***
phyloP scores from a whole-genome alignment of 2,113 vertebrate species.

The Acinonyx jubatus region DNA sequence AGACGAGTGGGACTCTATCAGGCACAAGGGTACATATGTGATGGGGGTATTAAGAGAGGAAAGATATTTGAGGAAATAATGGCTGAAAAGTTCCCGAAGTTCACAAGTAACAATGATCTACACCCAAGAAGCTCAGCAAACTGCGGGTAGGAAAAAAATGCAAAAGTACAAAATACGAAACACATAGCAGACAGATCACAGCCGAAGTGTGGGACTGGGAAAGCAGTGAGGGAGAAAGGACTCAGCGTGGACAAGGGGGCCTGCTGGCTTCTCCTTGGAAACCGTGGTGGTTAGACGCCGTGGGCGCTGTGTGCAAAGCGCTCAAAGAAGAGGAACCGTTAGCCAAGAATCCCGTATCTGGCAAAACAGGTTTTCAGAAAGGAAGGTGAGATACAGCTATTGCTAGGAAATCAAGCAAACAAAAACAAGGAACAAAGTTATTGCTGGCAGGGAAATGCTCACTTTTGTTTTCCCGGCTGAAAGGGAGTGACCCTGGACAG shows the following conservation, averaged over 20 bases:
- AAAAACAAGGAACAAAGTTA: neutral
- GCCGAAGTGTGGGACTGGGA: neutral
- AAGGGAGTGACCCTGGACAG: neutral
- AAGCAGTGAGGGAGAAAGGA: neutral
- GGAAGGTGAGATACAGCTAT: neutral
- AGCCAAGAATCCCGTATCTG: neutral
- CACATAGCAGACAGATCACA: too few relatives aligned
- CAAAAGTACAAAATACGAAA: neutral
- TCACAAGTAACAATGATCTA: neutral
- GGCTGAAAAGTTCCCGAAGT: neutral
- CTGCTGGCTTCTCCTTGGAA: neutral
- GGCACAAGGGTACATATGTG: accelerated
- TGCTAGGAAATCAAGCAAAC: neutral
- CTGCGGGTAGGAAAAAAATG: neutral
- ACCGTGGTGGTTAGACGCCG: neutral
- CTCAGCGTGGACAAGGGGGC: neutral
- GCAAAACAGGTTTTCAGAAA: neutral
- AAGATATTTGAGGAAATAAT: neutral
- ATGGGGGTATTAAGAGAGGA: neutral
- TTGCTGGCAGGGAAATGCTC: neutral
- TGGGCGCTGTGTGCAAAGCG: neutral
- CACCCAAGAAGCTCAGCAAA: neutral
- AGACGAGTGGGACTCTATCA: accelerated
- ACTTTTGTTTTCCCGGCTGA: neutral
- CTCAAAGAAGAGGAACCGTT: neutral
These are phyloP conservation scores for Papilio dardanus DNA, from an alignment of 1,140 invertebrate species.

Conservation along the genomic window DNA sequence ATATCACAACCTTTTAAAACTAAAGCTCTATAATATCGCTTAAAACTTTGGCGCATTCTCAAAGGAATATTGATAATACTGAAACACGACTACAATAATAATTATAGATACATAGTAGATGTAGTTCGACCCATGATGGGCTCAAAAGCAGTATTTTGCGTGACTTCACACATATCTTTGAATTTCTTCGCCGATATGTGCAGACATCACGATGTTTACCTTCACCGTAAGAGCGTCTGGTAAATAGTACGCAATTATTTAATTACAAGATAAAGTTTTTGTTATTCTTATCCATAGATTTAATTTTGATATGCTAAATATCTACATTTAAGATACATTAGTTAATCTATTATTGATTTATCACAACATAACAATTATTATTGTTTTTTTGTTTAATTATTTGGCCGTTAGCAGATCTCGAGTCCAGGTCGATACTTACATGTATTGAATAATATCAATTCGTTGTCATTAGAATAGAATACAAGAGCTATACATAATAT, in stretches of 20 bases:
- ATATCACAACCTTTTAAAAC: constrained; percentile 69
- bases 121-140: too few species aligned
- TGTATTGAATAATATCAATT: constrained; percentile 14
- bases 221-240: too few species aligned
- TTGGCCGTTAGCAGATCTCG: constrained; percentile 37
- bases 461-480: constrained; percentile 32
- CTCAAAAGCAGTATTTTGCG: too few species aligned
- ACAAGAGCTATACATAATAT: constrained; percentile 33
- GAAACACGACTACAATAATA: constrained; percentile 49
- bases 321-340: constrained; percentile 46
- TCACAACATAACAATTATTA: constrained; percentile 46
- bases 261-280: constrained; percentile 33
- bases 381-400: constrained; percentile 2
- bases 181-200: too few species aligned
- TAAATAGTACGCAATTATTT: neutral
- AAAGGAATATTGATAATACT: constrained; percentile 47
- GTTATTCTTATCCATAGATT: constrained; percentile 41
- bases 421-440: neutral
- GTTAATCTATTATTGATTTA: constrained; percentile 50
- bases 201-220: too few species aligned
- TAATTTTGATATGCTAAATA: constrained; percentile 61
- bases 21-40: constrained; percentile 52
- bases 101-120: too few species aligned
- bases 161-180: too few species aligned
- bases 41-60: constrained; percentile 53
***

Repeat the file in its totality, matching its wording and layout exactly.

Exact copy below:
phyloP scores from a whole-genome alignment of 2,113 vertebrate species.

The Acinonyx jubatus region DNA sequence AGACGAGTGGGACTCTATCAGGCACAAGGGTACATATGTGATGGGGGTATTAAGAGAGGAAAGATATTTGAGGAAATAATGGCTGAAAAGTTCCCGAAGTTCACAAGTAACAATGATCTACACCCAAGAAGCTCAGCAAACTGCGGGTAGGAAAAAAATGCAAAAGTACAAAATACGAAACACATAGCAGACAGATCACAGCCGAAGTGTGGGACTGGGAAAGCAGTGAGGGAGAAAGGACTCAGCGTGGACAAGGGGGCCTGCTGGCTTCTCCTTGGAAACCGTGGTGGTTAGACGCCGTGGGCGCTGTGTGCAAAGCGCTCAAAGAAGAGGAACCGTTAGCCAAGAATCCCGTATCTGGCAAAACAGGTTTTCAGAAAGGAAGGTGAGATACAGCTATTGCTAGGAAATCAAGCAAACAAAAACAAGGAACAAAGTTATTGCTGGCAGGGAAATGCTCACTTTTGTTTTCCCGGCTGAAAGGGAGTGACCCTGGACAG shows the following conservation, averaged over 20 bases:
- AAAAACAAGGAACAAAGTTA: neutral
- GCCGAAGTGTGGGACTGGGA: neutral
- AAGGGAGTGACCCTGGACAG: neutral
- AAGCAGTGAGGGAGAAAGGA: neutral
- GGAAGGTGAGATACAGCTAT: neutral
- AGCCAAGAATCCCGTATCTG: neutral
- CACATAGCAGACAGATCACA: too few relatives aligned
- CAAAAGTACAAAATACGAAA: neutral
- TCACAAGTAACAATGATCTA: neutral
- GGCTGAAAAGTTCCCGAAGT: neutral
- CTGCTGGCTTCTCCTTGGAA: neutral
- GGCACAAGGGTACATATGTG: accelerated
- TGCTAGGAAATCAAGCAAAC: neutral
- CTGCGGGTAGGAAAAAAATG: neutral
- ACCGTGGTGGTTAGACGCCG: neutral
- CTCAGCGTGGACAAGGGGGC: neutral
- GCAAAACAGGTTTTCAGAAA: neutral
- AAGATATTTGAGGAAATAAT: neutral
- ATGGGGGTATTAAGAGAGGA: neutral
- TTGCTGGCAGGGAAATGCTC: neutral
- TGGGCGCTGTGTGCAAAGCG: neutral
- CACCCAAGAAGCTCAGCAAA: neutral
- AGACGAGTGGGACTCTATCA: accelerated
- ACTTTTGTTTTCCCGGCTGA: neutral
- CTCAAAGAAGAGGAACCGTT: neutral
These are phyloP conservation scores for Papilio dardanus DNA, from an alignment of 1,140 invertebrate species.

Conservation along the genomic window DNA sequence ATATCACAACCTTTTAAAACTAAAGCTCTATAATATCGCTTAAAACTTTGGCGCATTCTCAAAGGAATATTGATAATACTGAAACACGACTACAATAATAATTATAGATACATAGTAGATGTAGTTCGACCCATGATGGGCTCAAAAGCAGTATTTTGCGTGACTTCACACATATCTTTGAATTTCTTCGCCGATATGTGCAGACATCACGATGTTTACCTTCACCGTAAGAGCGTCTGGTAAATAGTACGCAATTATTTAATTACAAGATAAAGTTTTTGTTATTCTTATCCATAGATTTAATTTTGATATGCTAAATATCTACATTTAAGATACATTAGTTAATCTATTATTGATTTATCACAACATAACAATTATTATTGTTTTTTTGTTTAATTATTTGGCCGTTAGCAGATCTCGAGTCCAGGTCGATACTTACATGTATTGAATAATATCAATTCGTTGTCATTAGAATAGAATACAAGAGCTATACATAATAT, in stretches of 20 bases:
- ATATCACAACCTTTTAAAAC: constrained; percentile 69
- bases 121-140: too few species aligned
- TGTATTGAATAATATCAATT: constrained; percentile 14
- bases 221-240: too few species aligned
- TTGGCCGTTAGCAGATCTCG: constrained; percentile 37
- bases 461-480: constrained; percentile 32
- CTCAAAAGCAGTATTTTGCG: too few species aligned
- ACAAGAGCTATACATAATAT: constrained; percentile 33
- GAAACACGACTACAATAATA: constrained; percentile 49
- bases 321-340: constrained; percentile 46
- TCACAACATAACAATTATTA: constrained; percentile 46
- bases 261-280: constrained; percentile 33
- bases 381-400: constrained; percentile 2
- bases 181-200: too few species aligned
- TAAATAGTACGCAATTATTT: neutral
- AAAGGAATATTGATAATACT: constrained; percentile 47
- GTTATTCTTATCCATAGATT: constrained; percentile 41
- bases 421-440: neutral
- GTTAATCTATTATTGATTTA: constrained; percentile 50
- bases 201-220: too few species aligned
- TAATTTTGATATGCTAAATA: constrained; percentile 61
- bases 21-40: constrained; percentile 52
- bases 101-120: too few species aligned
- bases 161-180: too few species aligned
- bases 41-60: constrained; percentile 53